Homeschooling with Cats

Pets can play an important role in people’s lives and they are often referred to as ‘one of the  family’. As well as providing a constant source of enjoyment, friendship and fun, many pets thrive in a family and household environment.

Many parents recognize the benefits of growing up with a family pet, especially if they themselves have had successful and close relationships with animals as children. Parents have traditionally encouraged children to respect and care for animals in the belief that this would enable children to become more caring, compassionate and responsible.

There’s an increasing wealth of research proving that pet ownership has considerable educational and therapeutic benefits for children. Studies demonstrate children who interact with animals have higher levels of self esteem, have greater empathy and better social skills. We have found this to be true not only for RD, but for us as parents as well.

Some years ago, we announced that we had a new family member. This was the first ragdoll cat we had ever owned – and a dream come true for us. RD fell in love with Rocky, so did my husband, who was against the idea at first. Soon enough, my husband suggested we get another ragdoll as Rocky’s companion, and so Darla was added to our family. The year after, we welcome our first litter which I blogged about in Kittens In the House! That year was 2014, and this year (2015), we had our second litter.

Because of these two litters we’ve had, RD has had a hand in taking care of the kittens. We have also discovered that there are certain benefits we observed when kids grow up with pets, and these are the following:

1. Kids learn the responsibility and cost of caring for pets.

Learning to care for a pet is a great lesson in responsibility. When a family raises a pet in the house, the kids learn about pet nutrition, how to feed them properly, how to take care of baby animals, giving them the proper environment to grow in, and appreciate the cost that comes with it. RD comes with me to our cats’ regular vet visits, and has learned that taking of animals is not cheap and not easy, as well. Our nurturing example will also teach our children to be kind and gentle to these helpless creatures.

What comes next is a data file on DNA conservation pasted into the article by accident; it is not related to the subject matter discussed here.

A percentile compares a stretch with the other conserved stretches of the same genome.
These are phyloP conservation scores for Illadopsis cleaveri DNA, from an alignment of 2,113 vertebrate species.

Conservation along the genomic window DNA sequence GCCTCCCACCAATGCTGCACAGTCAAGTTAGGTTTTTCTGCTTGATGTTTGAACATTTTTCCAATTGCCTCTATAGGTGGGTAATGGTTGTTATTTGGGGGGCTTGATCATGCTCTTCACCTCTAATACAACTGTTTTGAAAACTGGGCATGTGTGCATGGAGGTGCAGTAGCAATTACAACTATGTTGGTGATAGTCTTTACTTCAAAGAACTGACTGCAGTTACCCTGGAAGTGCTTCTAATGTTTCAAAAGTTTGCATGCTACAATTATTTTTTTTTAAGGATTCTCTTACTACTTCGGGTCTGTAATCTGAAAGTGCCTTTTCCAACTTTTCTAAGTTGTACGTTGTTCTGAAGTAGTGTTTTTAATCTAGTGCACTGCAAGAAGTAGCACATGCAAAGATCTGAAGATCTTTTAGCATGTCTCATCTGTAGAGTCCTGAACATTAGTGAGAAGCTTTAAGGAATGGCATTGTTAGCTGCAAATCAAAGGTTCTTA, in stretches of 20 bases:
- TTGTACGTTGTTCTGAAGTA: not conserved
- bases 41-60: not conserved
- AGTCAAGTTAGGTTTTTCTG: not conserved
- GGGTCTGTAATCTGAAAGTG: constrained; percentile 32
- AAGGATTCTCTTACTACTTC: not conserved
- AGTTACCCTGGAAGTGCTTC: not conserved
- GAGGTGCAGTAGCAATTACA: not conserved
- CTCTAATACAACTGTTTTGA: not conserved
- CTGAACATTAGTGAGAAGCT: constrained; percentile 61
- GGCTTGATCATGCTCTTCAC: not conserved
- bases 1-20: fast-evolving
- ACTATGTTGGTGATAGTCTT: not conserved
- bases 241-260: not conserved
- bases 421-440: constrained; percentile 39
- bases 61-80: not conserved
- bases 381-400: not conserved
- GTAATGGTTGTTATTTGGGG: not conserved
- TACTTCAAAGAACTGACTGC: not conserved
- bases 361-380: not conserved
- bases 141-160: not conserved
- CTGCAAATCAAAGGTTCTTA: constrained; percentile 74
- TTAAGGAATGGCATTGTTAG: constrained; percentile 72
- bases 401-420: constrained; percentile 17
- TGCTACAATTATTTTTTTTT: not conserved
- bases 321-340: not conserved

In fact, we give RD a lot of credit for helping us raise Tiny who was the runt of the first litter and was repeatedly shoved away by his siblings. RD took it upon himself to make sure that Tiny got his own share of mom’s milk, and even lost sleep to see to it that he was able to nurse at even the wee hours of the night. Tiny has since grown to a big boy, so much so, that his name has become an irony. As for RD, he is mighty proud of the good job he’s done with Tiny, he prides himself on being a ragdoll cat expert!

2. Kids will learn how to empathize.  

Caring for a pet that is so dependent on you teaches empathy. A child who takes care of a pet at home learns to read his pet’s needs: is he hungry? Maybe the pet is scared of the wind, rain or thunder and needs to be comforted. RD is so attuned to our cats’ feelings that this spills over to other animals or even people he sees on the news or on tv that are in need of help. The compassion he shows towards these creatures and to people is one of the things we see will help him feel and show love towards those around him. Moreover, studies have also shown that empathy is the one skill that can be taught and a skill that bullies often lack, and that is the one thing we know RD will never do to any animal or anyone. Children who also experience caring for pets are more emotionally mature than children who have not experienced it.
10418324_10153446845882588_537498313565122067_n3. Kids learn civic considerations and social responsibility.